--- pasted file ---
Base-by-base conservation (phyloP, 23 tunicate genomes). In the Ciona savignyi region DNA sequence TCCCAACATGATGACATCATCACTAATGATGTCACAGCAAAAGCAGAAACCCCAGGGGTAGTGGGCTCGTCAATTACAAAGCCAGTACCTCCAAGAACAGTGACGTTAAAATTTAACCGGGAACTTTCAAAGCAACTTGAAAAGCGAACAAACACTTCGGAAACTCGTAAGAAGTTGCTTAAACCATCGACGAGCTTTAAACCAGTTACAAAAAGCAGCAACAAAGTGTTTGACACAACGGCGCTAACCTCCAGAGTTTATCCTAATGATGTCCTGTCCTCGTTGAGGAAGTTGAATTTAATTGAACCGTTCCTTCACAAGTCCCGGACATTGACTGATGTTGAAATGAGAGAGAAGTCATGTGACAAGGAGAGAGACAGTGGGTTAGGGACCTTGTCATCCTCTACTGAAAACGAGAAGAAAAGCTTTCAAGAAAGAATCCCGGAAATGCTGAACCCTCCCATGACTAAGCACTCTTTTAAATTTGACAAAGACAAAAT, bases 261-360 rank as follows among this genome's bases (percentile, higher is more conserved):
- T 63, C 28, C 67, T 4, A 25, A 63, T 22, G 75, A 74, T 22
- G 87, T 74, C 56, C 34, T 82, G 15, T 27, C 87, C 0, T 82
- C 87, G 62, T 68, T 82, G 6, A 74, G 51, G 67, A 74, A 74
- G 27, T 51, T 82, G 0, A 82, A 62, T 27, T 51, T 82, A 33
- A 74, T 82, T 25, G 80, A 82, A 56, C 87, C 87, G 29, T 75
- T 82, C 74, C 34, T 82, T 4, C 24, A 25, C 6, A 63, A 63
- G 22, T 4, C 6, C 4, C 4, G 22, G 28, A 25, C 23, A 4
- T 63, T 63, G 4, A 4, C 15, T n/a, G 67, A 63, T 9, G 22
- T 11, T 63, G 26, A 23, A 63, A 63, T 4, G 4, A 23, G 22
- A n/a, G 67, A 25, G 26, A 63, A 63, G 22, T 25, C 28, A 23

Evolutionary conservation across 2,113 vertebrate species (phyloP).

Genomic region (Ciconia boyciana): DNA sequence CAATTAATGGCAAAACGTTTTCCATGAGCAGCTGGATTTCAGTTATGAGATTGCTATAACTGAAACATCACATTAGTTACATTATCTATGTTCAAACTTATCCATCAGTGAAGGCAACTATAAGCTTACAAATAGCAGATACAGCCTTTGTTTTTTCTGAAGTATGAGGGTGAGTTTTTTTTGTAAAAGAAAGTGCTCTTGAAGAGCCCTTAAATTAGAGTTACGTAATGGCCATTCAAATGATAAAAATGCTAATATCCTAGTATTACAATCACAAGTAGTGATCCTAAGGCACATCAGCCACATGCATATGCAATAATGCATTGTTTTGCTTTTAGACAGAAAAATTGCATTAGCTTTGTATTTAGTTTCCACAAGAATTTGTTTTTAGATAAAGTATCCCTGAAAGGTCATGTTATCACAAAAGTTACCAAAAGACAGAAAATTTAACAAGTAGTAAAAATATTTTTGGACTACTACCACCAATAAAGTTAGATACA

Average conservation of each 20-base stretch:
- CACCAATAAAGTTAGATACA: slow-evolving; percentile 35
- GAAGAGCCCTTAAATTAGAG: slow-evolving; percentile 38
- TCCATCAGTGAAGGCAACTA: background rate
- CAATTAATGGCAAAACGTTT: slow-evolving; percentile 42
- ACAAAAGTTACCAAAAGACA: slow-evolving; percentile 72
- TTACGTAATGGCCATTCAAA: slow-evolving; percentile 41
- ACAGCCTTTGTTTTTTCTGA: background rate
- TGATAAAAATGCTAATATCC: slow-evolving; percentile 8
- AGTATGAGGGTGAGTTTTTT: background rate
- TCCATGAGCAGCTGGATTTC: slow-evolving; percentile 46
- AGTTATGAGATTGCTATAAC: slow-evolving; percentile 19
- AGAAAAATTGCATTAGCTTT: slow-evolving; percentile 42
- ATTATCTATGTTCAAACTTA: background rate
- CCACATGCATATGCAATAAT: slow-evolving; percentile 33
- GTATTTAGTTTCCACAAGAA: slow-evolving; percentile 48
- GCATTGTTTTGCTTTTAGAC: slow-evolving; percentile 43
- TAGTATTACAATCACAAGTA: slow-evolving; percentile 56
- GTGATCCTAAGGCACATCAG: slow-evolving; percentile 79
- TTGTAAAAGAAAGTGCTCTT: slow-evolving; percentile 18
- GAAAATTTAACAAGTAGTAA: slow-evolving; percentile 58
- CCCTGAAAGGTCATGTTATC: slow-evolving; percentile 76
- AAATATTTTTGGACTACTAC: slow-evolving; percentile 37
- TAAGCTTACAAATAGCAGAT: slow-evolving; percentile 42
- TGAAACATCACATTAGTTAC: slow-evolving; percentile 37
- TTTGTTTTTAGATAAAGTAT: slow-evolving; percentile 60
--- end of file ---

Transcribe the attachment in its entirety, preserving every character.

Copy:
Base-by-base conservation (phyloP, 23 tunicate genomes). In the Ciona savignyi region DNA sequence TCCCAACATGATGACATCATCACTAATGATGTCACAGCAAAAGCAGAAACCCCAGGGGTAGTGGGCTCGTCAATTACAAAGCCAGTACCTCCAAGAACAGTGACGTTAAAATTTAACCGGGAACTTTCAAAGCAACTTGAAAAGCGAACAAACACTTCGGAAACTCGTAAGAAGTTGCTTAAACCATCGACGAGCTTTAAACCAGTTACAAAAAGCAGCAACAAAGTGTTTGACACAACGGCGCTAACCTCCAGAGTTTATCCTAATGATGTCCTGTCCTCGTTGAGGAAGTTGAATTTAATTGAACCGTTCCTTCACAAGTCCCGGACATTGACTGATGTTGAAATGAGAGAGAAGTCATGTGACAAGGAGAGAGACAGTGGGTTAGGGACCTTGTCATCCTCTACTGAAAACGAGAAGAAAAGCTTTCAAGAAAGAATCCCGGAAATGCTGAACCCTCCCATGACTAAGCACTCTTTTAAATTTGACAAAGACAAAAT, bases 261-360 rank as follows among this genome's bases (percentile, higher is more conserved):
- T 63, C 28, C 67, T 4, A 25, A 63, T 22, G 75, A 74, T 22
- G 87, T 74, C 56, C 34, T 82, G 15, T 27, C 87, C 0, T 82
- C 87, G 62, T 68, T 82, G 6, A 74, G 51, G 67, A 74, A 74
- G 27, T 51, T 82, G 0, A 82, A 62, T 27, T 51, T 82, A 33
- A 74, T 82, T 25, G 80, A 82, A 56, C 87, C 87, G 29, T 75
- T 82, C 74, C 34, T 82, T 4, C 24, A 25, C 6, A 63, A 63
- G 22, T 4, C 6, C 4, C 4, G 22, G 28, A 25, C 23, A 4
- T 63, T 63, G 4, A 4, C 15, T n/a, G 67, A 63, T 9, G 22
- T 11, T 63, G 26, A 23, A 63, A 63, T 4, G 4, A 23, G 22
- A n/a, G 67, A 25, G 26, A 63, A 63, G 22, T 25, C 28, A 23

Evolutionary conservation across 2,113 vertebrate species (phyloP).

Genomic region (Ciconia boyciana): DNA sequence CAATTAATGGCAAAACGTTTTCCATGAGCAGCTGGATTTCAGTTATGAGATTGCTATAACTGAAACATCACATTAGTTACATTATCTATGTTCAAACTTATCCATCAGTGAAGGCAACTATAAGCTTACAAATAGCAGATACAGCCTTTGTTTTTTCTGAAGTATGAGGGTGAGTTTTTTTTGTAAAAGAAAGTGCTCTTGAAGAGCCCTTAAATTAGAGTTACGTAATGGCCATTCAAATGATAAAAATGCTAATATCCTAGTATTACAATCACAAGTAGTGATCCTAAGGCACATCAGCCACATGCATATGCAATAATGCATTGTTTTGCTTTTAGACAGAAAAATTGCATTAGCTTTGTATTTAGTTTCCACAAGAATTTGTTTTTAGATAAAGTATCCCTGAAAGGTCATGTTATCACAAAAGTTACCAAAAGACAGAAAATTTAACAAGTAGTAAAAATATTTTTGGACTACTACCACCAATAAAGTTAGATACA

Average conservation of each 20-base stretch:
- CACCAATAAAGTTAGATACA: slow-evolving; percentile 35
- GAAGAGCCCTTAAATTAGAG: slow-evolving; percentile 38
- TCCATCAGTGAAGGCAACTA: background rate
- CAATTAATGGCAAAACGTTT: slow-evolving; percentile 42
- ACAAAAGTTACCAAAAGACA: slow-evolving; percentile 72
- TTACGTAATGGCCATTCAAA: slow-evolving; percentile 41
- ACAGCCTTTGTTTTTTCTGA: background rate
- TGATAAAAATGCTAATATCC: slow-evolving; percentile 8
- AGTATGAGGGTGAGTTTTTT: background rate
- TCCATGAGCAGCTGGATTTC: slow-evolving; percentile 46
- AGTTATGAGATTGCTATAAC: slow-evolving; percentile 19
- AGAAAAATTGCATTAGCTTT: slow-evolving; percentile 42
- ATTATCTATGTTCAAACTTA: background rate
- CCACATGCATATGCAATAAT: slow-evolving; percentile 33
- GTATTTAGTTTCCACAAGAA: slow-evolving; percentile 48
- GCATTGTTTTGCTTTTAGAC: slow-evolving; percentile 43
- TAGTATTACAATCACAAGTA: slow-evolving; percentile 56
- GTGATCCTAAGGCACATCAG: slow-evolving; percentile 79
- TTGTAAAAGAAAGTGCTCTT: slow-evolving; percentile 18
- GAAAATTTAACAAGTAGTAA: slow-evolving; percentile 58
- CCCTGAAAGGTCATGTTATC: slow-evolving; percentile 76
- AAATATTTTTGGACTACTAC: slow-evolving; percentile 37
- TAAGCTTACAAATAGCAGAT: slow-evolving; percentile 42
- TGAAACATCACATTAGTTAC: slow-evolving; percentile 37
- TTTGTTTTTAGATAAAGTAT: slow-evolving; percentile 60